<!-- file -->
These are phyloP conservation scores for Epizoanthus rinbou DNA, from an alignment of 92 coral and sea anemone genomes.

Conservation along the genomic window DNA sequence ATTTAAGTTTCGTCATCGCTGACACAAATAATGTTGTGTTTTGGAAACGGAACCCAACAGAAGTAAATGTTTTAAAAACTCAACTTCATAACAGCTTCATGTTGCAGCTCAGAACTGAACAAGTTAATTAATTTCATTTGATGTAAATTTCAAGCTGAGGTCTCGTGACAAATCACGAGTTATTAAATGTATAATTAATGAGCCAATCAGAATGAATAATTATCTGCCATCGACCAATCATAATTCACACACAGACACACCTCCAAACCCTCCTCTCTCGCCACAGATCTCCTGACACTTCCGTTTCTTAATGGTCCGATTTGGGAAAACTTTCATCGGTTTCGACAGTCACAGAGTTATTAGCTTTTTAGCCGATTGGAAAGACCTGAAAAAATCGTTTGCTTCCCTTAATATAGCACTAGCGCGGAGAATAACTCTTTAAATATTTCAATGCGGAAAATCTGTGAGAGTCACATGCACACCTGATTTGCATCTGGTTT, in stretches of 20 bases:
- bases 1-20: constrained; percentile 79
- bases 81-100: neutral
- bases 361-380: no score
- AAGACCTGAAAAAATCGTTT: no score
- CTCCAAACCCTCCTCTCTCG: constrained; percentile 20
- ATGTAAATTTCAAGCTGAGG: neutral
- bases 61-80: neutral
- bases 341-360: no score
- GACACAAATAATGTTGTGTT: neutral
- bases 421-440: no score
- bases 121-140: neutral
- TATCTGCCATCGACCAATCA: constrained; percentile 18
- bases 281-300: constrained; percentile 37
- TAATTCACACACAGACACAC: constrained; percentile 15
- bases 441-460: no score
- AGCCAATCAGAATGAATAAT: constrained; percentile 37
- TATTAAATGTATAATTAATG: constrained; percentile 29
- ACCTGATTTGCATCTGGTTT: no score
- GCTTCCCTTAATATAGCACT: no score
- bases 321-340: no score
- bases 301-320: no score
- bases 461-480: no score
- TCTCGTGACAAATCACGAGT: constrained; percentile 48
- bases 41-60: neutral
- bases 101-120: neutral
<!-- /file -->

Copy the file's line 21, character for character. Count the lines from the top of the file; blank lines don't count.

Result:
- GCTTCCCTTAATATAGCACT: no score